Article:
Eighty-five feet Above Sea-Level

Colon was developed when the Panama Railroad was built, and was then called Aspinwall, after one of the officials of the railway. It became the port of transhipment on the Atlantic side. When the French arrived they altered the name to Colon, calling the docks section Cristobal, the full Spanish name, Cristobal Colon, being that of Christopher Columbus.

One of the first features to impress the traveller is the prevalence of wire screens; all doors and windows are protected by wire to keep out mosquitoes, and visitors are reminded of fly-traps. There are now few mosquitoes in the Zone, but the health authorities take no risks. The street along the water-front in Colon is known to tourists for its shops, where all kinds of silks and curiosities are sold. The various bars have unusual names, known to seafarers all over the world; ice-cream shops and cafes abound.

Leaving Cristobal, the vessel steams along the dredged channel to the head of Limon Bay and passes between low-lying land dense with vegetation. She then crosses the course of the French Canal, which can be seen on either side, and reaches the Gatun Locks. The Atlantic section from the sea to the locks is about seven miles. Here the vessel has to be raised 85 feet above the Atlantic in three stages.

THE MOST DIFFICULT SECTION of the Panama Canal to construct was the Gaillard Cut

THE MOST DIFFICULT SECTION of the Panama Canal to construct was the Gaillard Cut. For nearly eight miles the Canal had to be driven through rock; landslides have frequently blocked this stretch. The Cut has to be continually dredged at night, and speed through it is restricted to six knots. This photograph of the Cut shows the S.S. Dramatist, of 5,443 gross tons, proceeding towards Gamboa and meeting the M.V. Theodore Roosevelt, of 5,614 gross tons.

These locks are the most impressive on the Canal. All the locks are in double section, and at Gatun there is therefore a total of six locks, each chamber being 1,000 feet long by 110 feet wide. The twin locks are divided by a massive centre wall, and each chamber is 70 feet deep, holds about 6,000,000 cubic feet of water, and uses 3,000,000 cubic feet for each filling. These sizes are standard for the Canal. Most chambers are divided into lengths of 600 feet and 400 feet so that, when small vessels are locked through, water can be saved.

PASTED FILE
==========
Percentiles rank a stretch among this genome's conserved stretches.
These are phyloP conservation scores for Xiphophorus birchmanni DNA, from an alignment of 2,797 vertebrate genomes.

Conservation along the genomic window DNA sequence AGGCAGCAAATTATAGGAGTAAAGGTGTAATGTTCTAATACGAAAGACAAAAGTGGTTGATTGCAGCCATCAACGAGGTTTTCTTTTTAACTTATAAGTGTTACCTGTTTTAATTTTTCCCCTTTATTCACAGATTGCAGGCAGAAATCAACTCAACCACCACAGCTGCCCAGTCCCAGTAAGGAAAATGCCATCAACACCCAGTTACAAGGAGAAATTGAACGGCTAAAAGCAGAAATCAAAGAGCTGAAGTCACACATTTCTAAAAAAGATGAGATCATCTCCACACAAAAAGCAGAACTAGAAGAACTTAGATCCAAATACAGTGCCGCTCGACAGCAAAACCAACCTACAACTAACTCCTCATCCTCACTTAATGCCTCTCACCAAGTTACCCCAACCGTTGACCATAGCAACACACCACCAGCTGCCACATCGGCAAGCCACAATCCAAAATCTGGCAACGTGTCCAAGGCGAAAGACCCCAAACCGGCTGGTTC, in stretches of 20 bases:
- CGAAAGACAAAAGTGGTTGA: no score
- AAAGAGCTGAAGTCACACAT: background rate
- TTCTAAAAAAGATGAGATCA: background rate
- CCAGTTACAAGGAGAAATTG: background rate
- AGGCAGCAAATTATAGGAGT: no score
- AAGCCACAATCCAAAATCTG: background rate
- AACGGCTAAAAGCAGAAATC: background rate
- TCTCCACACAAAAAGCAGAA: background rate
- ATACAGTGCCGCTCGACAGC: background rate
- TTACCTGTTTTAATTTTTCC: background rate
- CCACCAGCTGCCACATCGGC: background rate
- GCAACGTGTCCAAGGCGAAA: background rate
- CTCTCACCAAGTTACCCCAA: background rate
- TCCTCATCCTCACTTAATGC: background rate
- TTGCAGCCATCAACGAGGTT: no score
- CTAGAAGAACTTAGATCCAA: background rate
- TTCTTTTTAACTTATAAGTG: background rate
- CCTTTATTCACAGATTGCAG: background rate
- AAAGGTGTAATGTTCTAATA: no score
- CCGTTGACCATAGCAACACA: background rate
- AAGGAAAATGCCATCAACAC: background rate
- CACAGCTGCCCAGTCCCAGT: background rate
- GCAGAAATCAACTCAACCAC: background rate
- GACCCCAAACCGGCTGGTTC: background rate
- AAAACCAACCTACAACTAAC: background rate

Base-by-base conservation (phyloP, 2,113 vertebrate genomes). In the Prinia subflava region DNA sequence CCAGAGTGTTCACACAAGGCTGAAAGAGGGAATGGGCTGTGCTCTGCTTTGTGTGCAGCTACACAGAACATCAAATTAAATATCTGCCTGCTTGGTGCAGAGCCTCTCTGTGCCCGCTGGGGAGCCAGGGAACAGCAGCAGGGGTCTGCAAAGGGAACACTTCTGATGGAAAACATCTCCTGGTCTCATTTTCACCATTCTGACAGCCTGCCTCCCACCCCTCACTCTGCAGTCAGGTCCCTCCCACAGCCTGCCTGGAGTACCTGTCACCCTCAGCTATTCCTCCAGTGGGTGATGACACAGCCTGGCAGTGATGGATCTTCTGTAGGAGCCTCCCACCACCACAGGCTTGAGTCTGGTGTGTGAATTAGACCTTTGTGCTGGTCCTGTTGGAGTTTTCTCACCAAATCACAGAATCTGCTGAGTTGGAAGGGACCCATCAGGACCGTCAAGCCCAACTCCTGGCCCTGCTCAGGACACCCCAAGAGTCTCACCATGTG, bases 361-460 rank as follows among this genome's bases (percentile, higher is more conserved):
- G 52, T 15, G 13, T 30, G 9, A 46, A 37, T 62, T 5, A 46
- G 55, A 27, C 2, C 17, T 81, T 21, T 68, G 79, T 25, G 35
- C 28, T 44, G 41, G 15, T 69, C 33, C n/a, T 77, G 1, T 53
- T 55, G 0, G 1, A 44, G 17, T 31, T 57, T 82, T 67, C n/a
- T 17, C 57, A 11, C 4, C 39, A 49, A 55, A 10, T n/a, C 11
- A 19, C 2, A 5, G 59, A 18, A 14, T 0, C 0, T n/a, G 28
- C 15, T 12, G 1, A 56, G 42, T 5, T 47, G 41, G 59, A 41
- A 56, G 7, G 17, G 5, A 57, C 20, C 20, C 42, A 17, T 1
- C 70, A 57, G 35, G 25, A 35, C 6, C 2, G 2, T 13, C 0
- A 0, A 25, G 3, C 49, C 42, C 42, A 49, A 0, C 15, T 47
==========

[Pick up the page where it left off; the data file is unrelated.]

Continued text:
The chambers are filled, not by pumps, but by admitting water from Gatun Lake at the summit of the 85-feet rise. This huge artificial lake of 163·4 square miles, formed by building a dam across the Chagres River, is about thirty miles long. As the level of the water is about 85 to 87 feet above that of the Atlantic, the lock chambers are filled by letting water flow into them from the lake through culverts by gravity.

Signals at the entrance to the locks indicate which set a vessel is to use. As there are two sets of locks, one set can be used by southbound vessels, and the other by ships going in the opposite direction. There are three main culverts under the walls of each lock, with other culverts branching from them, water being admitted to the chamber through the sides and through the floor.

The control house is placed between the upper locks and contains a model of the locks, 64 feet long, which shows every movement. The lock master telephones his instructions to the operator in the control house, who manipulates a lever on the control board. This lever, which is electrically operated, opens or shuts the valves of the culverts. When the valves are opened, water from the lake flows into the chamber and fills it. The chamber is emptied by closing the upper valves and opening the lower ones. The water rises at the rate of 3 feet a minute in each chamber. The average time taken to lift a vessel to the level of Gatun Lake is about an hour. The chambers are so large that more than one ship can pass through at a time.

There are two sets of gates, 50 feet apart, so that should one be damaged the other is effective. Each steel leaf of the gates is 65 feet wide, about 70 feet high and 7 feet thick, the lower part being hollow and air-tight, to take the weight of about 400 tons off the hinges. Chains are stretched across, so that if a vessel were to drift backwards or forwards, the chains would pull her up and prevent damage to the gates. This is an extra safeguard; but the danger is slight, as vessels do not pass through under their own power: but they are hauled through the chambers by electric locomotives, called mules. Each ship is pulled through by from two to six mules by means of steel hawsers. The locomotives are arranged on either side of the ship and run on tracks with centre rack-rails.

AT MIRAFLORES on the Panama Canal

AT MIRAFLORES. A view of the two sets of locks which lower a southbound vessel 55 feet or so, according to the tide, to the waters of the Pacific. The lock walls here are 82 feet high, and the leaves of the gates weigh 730 tons. The posts seen along the lock side are lamp standards. Although transits through the Canal are generally made by day, navigation by night is possible.

In addition to the safety chains, each of which, made of 110-lb links, weighs 120 tons, there are emergency dams at the entrances of the upper locks. These dams resemble steel bridges and can be pivoted round to dam the entrances to the locks. The girders can be lowered to fit into iron seatings on the floor of the locks; steel leaves can then be lowered to form a dam. The emergency dams are for use if the gates should require repair.